And then there are those who, like Mark Twain, undertake their autobiographical mission with a maddening casualness. After much reflection on the proper technique, Twain reports that at last "I hit upon the right way to do an Autobiography." That right way is as follows:
Start at no particular time of your life; wander at your free will all over your life; talk about the only things which interest you for the moment; drop it the moment its interests threaten to pale, and turn your talk upon the new and more interesting thing that has intruded itself into your mind meantime.
Yet, Twain, with supreme self-confidence, saw his work "as a model for all future autobiographies" just because it mixed past and present together so freely. For by this method, the reader would have his interest constantly fired up "all along like contact of flint with steel." Facts, he noted, sometimes get in the way of fancy, and that should never be allowed to happen.
Religious autobiography may take the facts more seriously, but here, too, larger purposes must often be served. The classic model, Augustine's Confessions, made its goal clear: "Let me know Thee who knowest me," he wrote, adding from Paul's words to the Corinthians, "let me know Thee even as I am known." One seeks to know the self better in order to know God better. And confession is the way to achieve both—confession which, at least in Augustine's case, took the form of a full-blown autobiography. The remaining purpose for him was to help others follow a similar path of liberation and salvation. "I, O Lord, confess to You that men may hear." The confession is to God; the testimony is in behalf of all humankind.
Similarly, in America the case of John Woolman demonstrates that religious autobiography can be understood more as an instance of self-effacement than of self-aggrandizement. "I have often felt a notion of Love," Woolman wrote, "to leave some hints of my experience of the Goodness of God." The self is diminished, so that the goodness of God may be enlarged. Or, as John the Baptist is recorded as saying of Jesus, "He must increase, but I must decrease." Woolman's identification with the Indian and the slave was, moreover, autobiographical rather than theoretical. He reached them by walking, "that by so Traveling I might have a more lively feeling of the condition of the Oppressed Slaves"; and, in the case of the Indians, "a Concern arose to Spend Some time with [them], that I might feel and understand their life."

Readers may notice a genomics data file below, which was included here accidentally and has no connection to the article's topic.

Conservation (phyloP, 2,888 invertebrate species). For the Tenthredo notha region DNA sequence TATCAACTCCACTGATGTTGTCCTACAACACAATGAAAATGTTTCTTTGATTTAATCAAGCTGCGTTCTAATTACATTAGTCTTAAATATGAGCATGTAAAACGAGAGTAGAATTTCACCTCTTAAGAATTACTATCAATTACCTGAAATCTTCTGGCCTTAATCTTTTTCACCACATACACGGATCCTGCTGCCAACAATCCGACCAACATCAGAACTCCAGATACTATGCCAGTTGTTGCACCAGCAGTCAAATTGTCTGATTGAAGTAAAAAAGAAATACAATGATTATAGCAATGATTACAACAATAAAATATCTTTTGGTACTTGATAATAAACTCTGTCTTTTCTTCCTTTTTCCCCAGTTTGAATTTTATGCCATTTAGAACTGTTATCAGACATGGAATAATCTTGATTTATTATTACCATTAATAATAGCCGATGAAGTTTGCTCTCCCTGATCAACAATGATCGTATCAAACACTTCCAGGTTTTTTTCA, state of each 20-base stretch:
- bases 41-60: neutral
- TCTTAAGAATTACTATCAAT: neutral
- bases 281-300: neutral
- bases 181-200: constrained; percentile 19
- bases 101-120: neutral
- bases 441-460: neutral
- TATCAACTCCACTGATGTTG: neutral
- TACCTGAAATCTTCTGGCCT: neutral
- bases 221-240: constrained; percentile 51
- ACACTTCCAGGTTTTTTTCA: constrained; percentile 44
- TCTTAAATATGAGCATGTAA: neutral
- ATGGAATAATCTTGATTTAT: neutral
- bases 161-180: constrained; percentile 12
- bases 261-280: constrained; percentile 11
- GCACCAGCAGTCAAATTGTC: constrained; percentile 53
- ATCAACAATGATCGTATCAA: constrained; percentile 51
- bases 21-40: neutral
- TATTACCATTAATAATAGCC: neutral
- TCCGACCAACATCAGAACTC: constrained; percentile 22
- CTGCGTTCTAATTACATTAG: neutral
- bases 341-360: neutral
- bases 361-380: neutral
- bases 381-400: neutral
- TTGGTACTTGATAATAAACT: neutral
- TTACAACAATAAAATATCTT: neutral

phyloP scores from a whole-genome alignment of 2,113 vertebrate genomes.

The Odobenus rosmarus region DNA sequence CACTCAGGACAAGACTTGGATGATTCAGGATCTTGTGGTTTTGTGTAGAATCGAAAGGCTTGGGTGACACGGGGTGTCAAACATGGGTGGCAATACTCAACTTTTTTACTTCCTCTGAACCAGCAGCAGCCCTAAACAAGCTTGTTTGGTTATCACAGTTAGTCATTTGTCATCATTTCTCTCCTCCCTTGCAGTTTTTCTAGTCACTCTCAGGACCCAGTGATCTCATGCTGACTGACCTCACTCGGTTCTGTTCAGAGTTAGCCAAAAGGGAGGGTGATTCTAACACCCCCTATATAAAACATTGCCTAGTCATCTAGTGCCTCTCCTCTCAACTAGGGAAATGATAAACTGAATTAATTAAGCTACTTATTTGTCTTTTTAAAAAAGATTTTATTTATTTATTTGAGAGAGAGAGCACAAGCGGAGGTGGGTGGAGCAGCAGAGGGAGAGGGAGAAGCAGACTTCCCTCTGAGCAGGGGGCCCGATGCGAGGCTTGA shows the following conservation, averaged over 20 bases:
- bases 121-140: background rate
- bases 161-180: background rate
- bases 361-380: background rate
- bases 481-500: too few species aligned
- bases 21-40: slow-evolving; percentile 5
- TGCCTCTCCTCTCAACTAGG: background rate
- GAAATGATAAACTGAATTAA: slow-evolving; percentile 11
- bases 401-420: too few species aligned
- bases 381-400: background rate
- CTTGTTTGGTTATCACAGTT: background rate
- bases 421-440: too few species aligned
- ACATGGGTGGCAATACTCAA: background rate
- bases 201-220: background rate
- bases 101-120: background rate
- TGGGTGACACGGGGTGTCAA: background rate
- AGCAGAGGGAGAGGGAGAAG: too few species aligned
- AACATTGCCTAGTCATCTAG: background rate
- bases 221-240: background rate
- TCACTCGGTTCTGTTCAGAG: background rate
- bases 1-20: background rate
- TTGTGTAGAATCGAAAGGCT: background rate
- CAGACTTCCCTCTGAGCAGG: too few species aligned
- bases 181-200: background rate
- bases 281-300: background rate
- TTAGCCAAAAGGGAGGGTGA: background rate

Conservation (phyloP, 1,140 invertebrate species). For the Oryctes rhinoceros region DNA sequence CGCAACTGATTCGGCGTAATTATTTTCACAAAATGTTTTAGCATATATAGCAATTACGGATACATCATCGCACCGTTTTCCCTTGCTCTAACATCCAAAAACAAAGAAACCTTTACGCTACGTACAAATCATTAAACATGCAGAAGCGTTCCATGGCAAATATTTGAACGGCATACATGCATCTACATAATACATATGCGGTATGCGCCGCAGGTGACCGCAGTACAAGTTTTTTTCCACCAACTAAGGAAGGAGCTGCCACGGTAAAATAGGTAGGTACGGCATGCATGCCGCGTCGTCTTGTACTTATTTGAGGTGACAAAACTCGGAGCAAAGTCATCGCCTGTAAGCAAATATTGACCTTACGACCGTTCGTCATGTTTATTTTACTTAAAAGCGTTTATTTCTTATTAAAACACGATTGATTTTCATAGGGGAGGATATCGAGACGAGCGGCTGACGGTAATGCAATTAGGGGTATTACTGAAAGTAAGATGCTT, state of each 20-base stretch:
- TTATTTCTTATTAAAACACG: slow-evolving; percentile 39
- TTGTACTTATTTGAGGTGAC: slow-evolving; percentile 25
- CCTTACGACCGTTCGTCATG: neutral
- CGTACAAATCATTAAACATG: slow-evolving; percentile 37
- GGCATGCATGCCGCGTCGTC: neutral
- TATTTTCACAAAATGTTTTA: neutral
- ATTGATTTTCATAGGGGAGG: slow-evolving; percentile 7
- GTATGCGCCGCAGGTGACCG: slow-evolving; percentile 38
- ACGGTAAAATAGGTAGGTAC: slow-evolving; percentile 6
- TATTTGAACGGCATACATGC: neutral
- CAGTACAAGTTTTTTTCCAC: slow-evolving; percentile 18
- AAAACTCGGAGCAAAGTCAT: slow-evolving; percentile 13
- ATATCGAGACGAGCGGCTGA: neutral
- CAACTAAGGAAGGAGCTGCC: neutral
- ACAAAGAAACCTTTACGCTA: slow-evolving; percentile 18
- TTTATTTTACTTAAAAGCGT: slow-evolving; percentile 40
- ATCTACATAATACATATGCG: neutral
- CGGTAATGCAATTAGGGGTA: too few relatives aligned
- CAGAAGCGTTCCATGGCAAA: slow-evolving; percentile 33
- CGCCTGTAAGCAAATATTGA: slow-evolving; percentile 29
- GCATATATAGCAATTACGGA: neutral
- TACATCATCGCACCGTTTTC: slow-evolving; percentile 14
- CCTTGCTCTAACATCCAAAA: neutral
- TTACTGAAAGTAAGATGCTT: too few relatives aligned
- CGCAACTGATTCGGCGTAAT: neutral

Some have pointed out that the conversion narrative is at the root of autobiography. Robert F. Sayre quotes Roy Pascal to the effect that genuine autobiography "imposes a pattern on a life, constructs out of it a coherent story." Sayre adds that the conversion narrative does precisely that and is, from this point of view, "the major precursor of modern autobiography." Such narrators look "back from a single organizing perspective and [tell] a fairly coherent story of a sizeable portion of their lives." In the present volume, Jonathan Edwards's Personal Narrative best represents this classic form. In telling what God had done for him, Edwards would have a wider public know what God may, in turn, do for them. And, to some degree, every autobiography—religious or no—offers the reader an enlargement, or perhaps a confirmation, of his or her own experience.